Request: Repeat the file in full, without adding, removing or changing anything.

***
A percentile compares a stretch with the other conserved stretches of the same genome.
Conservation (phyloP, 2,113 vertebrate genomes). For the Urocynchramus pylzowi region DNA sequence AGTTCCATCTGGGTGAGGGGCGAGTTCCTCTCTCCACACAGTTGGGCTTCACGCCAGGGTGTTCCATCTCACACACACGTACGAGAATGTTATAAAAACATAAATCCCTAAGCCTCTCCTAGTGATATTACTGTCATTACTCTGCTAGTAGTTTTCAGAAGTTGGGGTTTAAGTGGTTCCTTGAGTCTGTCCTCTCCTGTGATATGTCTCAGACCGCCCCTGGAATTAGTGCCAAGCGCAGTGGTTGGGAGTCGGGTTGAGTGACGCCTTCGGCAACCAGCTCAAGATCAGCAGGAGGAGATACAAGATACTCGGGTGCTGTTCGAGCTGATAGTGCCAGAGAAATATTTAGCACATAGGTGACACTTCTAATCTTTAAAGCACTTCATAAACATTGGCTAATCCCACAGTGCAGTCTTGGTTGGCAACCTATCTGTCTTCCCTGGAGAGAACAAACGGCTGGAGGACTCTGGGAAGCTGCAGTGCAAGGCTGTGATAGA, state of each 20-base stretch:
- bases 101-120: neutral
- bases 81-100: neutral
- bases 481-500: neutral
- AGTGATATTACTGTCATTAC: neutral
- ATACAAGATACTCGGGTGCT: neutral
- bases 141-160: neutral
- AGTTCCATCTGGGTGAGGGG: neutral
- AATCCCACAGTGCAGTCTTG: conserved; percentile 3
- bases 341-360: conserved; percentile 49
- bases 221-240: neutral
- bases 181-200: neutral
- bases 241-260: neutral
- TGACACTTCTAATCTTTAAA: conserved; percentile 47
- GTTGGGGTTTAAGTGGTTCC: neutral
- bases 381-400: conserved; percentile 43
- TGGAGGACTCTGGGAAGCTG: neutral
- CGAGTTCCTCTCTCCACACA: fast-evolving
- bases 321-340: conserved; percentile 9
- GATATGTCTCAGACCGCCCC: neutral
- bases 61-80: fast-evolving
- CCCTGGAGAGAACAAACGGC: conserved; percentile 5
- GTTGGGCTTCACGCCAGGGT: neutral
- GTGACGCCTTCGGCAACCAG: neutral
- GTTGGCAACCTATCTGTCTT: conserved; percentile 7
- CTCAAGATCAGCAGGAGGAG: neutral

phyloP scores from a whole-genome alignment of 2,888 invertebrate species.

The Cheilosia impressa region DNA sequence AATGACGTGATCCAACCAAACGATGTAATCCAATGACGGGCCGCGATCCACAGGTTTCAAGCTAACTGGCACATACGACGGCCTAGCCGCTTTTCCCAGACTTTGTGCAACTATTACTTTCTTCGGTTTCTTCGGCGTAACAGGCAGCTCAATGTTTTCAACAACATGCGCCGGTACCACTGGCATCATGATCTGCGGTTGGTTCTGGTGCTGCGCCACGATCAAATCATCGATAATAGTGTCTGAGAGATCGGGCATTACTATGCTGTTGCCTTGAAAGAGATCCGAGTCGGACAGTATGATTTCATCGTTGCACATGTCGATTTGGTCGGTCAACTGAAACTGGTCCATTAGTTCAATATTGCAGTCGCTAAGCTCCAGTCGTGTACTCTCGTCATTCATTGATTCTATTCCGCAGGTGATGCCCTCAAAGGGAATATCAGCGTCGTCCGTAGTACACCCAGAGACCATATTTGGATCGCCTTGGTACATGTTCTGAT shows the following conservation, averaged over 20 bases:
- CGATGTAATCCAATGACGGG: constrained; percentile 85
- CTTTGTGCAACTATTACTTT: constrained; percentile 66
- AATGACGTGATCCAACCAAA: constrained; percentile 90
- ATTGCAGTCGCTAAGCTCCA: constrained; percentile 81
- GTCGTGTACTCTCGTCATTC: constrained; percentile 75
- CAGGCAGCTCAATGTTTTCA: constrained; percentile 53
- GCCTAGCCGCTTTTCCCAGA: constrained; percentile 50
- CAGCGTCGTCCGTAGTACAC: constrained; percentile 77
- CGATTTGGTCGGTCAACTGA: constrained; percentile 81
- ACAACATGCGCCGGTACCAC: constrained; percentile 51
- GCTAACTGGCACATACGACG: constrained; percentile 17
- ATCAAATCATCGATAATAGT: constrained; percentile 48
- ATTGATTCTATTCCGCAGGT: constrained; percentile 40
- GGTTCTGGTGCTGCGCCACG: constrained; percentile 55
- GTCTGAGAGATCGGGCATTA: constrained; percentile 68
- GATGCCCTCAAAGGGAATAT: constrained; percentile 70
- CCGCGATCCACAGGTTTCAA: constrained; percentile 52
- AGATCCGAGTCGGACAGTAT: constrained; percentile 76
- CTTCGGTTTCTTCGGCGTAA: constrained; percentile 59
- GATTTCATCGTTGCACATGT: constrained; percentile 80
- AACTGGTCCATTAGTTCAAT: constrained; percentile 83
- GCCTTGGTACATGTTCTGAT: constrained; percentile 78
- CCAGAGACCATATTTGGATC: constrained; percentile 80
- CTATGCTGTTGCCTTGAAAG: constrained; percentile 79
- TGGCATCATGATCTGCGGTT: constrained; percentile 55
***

A percentile compares a stretch with the other conserved stretches of the same genome.
Conservation (phyloP, 2,113 vertebrate genomes). For the Urocynchramus pylzowi region DNA sequence AGTTCCATCTGGGTGAGGGGCGAGTTCCTCTCTCCACACAGTTGGGCTTCACGCCAGGGTGTTCCATCTCACACACACGTACGAGAATGTTATAAAAACATAAATCCCTAAGCCTCTCCTAGTGATATTACTGTCATTACTCTGCTAGTAGTTTTCAGAAGTTGGGGTTTAAGTGGTTCCTTGAGTCTGTCCTCTCCTGTGATATGTCTCAGACCGCCCCTGGAATTAGTGCCAAGCGCAGTGGTTGGGAGTCGGGTTGAGTGACGCCTTCGGCAACCAGCTCAAGATCAGCAGGAGGAGATACAAGATACTCGGGTGCTGTTCGAGCTGATAGTGCCAGAGAAATATTTAGCACATAGGTGACACTTCTAATCTTTAAAGCACTTCATAAACATTGGCTAATCCCACAGTGCAGTCTTGGTTGGCAACCTATCTGTCTTCCCTGGAGAGAACAAACGGCTGGAGGACTCTGGGAAGCTGCAGTGCAAGGCTGTGATAGA, state of each 20-base stretch:
- bases 101-120: neutral
- bases 81-100: neutral
- bases 481-500: neutral
- AGTGATATTACTGTCATTAC: neutral
- ATACAAGATACTCGGGTGCT: neutral
- bases 141-160: neutral
- AGTTCCATCTGGGTGAGGGG: neutral
- AATCCCACAGTGCAGTCTTG: conserved; percentile 3
- bases 341-360: conserved; percentile 49
- bases 221-240: neutral
- bases 181-200: neutral
- bases 241-260: neutral
- TGACACTTCTAATCTTTAAA: conserved; percentile 47
- GTTGGGGTTTAAGTGGTTCC: neutral
- bases 381-400: conserved; percentile 43
- TGGAGGACTCTGGGAAGCTG: neutral
- CGAGTTCCTCTCTCCACACA: fast-evolving
- bases 321-340: conserved; percentile 9
- GATATGTCTCAGACCGCCCC: neutral
- bases 61-80: fast-evolving
- CCCTGGAGAGAACAAACGGC: conserved; percentile 5
- GTTGGGCTTCACGCCAGGGT: neutral
- GTGACGCCTTCGGCAACCAG: neutral
- GTTGGCAACCTATCTGTCTT: conserved; percentile 7
- CTCAAGATCAGCAGGAGGAG: neutral

phyloP scores from a whole-genome alignment of 2,888 invertebrate species.

The Cheilosia impressa region DNA sequence AATGACGTGATCCAACCAAACGATGTAATCCAATGACGGGCCGCGATCCACAGGTTTCAAGCTAACTGGCACATACGACGGCCTAGCCGCTTTTCCCAGACTTTGTGCAACTATTACTTTCTTCGGTTTCTTCGGCGTAACAGGCAGCTCAATGTTTTCAACAACATGCGCCGGTACCACTGGCATCATGATCTGCGGTTGGTTCTGGTGCTGCGCCACGATCAAATCATCGATAATAGTGTCTGAGAGATCGGGCATTACTATGCTGTTGCCTTGAAAGAGATCCGAGTCGGACAGTATGATTTCATCGTTGCACATGTCGATTTGGTCGGTCAACTGAAACTGGTCCATTAGTTCAATATTGCAGTCGCTAAGCTCCAGTCGTGTACTCTCGTCATTCATTGATTCTATTCCGCAGGTGATGCCCTCAAAGGGAATATCAGCGTCGTCCGTAGTACACCCAGAGACCATATTTGGATCGCCTTGGTACATGTTCTGAT shows the following conservation, averaged over 20 bases:
- CGATGTAATCCAATGACGGG: constrained; percentile 85
- CTTTGTGCAACTATTACTTT: constrained; percentile 66
- AATGACGTGATCCAACCAAA: constrained; percentile 90
- ATTGCAGTCGCTAAGCTCCA: constrained; percentile 81
- GTCGTGTACTCTCGTCATTC: constrained; percentile 75
- CAGGCAGCTCAATGTTTTCA: constrained; percentile 53
- GCCTAGCCGCTTTTCCCAGA: constrained; percentile 50
- CAGCGTCGTCCGTAGTACAC: constrained; percentile 77
- CGATTTGGTCGGTCAACTGA: constrained; percentile 81
- ACAACATGCGCCGGTACCAC: constrained; percentile 51
- GCTAACTGGCACATACGACG: constrained; percentile 17
- ATCAAATCATCGATAATAGT: constrained; percentile 48
- ATTGATTCTATTCCGCAGGT: constrained; percentile 40
- GGTTCTGGTGCTGCGCCACG: constrained; percentile 55
- GTCTGAGAGATCGGGCATTA: constrained; percentile 68
- GATGCCCTCAAAGGGAATAT: constrained; percentile 70
- CCGCGATCCACAGGTTTCAA: constrained; percentile 52
- AGATCCGAGTCGGACAGTAT: constrained; percentile 76
- CTTCGGTTTCTTCGGCGTAA: constrained; percentile 59
- GATTTCATCGTTGCACATGT: constrained; percentile 80
- AACTGGTCCATTAGTTCAAT: constrained; percentile 83
- GCCTTGGTACATGTTCTGAT: constrained; percentile 78
- CCAGAGACCATATTTGGATC: constrained; percentile 80
- CTATGCTGTTGCCTTGAAAG: constrained; percentile 79
- TGGCATCATGATCTGCGGTT: constrained; percentile 55